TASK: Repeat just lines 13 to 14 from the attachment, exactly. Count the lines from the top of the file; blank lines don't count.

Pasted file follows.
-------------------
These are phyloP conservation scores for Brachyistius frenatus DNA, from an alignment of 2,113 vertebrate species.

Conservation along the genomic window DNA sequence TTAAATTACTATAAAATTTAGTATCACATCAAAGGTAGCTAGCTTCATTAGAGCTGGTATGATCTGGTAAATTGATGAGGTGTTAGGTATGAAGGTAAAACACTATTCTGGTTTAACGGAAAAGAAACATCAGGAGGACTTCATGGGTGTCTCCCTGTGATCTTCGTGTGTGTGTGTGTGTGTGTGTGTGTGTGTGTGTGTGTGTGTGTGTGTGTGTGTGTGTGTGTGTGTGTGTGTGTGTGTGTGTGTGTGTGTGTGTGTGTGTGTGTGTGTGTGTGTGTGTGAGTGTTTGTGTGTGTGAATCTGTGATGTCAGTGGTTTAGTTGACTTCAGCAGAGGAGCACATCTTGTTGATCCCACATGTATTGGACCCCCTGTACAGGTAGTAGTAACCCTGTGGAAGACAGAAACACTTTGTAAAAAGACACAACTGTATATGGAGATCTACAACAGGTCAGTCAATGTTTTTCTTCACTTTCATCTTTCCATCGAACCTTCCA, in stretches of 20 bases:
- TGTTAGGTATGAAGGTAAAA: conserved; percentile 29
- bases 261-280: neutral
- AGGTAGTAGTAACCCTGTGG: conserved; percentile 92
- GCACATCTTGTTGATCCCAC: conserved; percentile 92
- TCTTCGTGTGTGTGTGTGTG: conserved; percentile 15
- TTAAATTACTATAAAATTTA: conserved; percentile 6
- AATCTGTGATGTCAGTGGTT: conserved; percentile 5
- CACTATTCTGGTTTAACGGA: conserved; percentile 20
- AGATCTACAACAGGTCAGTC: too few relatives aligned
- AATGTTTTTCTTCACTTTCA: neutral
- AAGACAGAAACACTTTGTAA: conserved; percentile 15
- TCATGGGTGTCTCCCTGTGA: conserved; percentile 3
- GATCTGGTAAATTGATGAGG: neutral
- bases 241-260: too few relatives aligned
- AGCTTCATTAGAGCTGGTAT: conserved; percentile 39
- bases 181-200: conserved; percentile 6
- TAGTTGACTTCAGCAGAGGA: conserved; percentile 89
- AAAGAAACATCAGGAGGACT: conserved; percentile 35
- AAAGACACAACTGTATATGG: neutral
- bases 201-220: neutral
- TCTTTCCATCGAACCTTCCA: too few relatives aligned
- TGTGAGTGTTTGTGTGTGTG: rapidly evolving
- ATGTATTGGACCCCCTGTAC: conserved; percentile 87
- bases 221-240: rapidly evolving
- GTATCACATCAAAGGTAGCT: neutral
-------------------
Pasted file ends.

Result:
- AAGACAGAAACACTTTGTAA: conserved; percentile 15
- TCATGGGTGTCTCCCTGTGA: conserved; percentile 3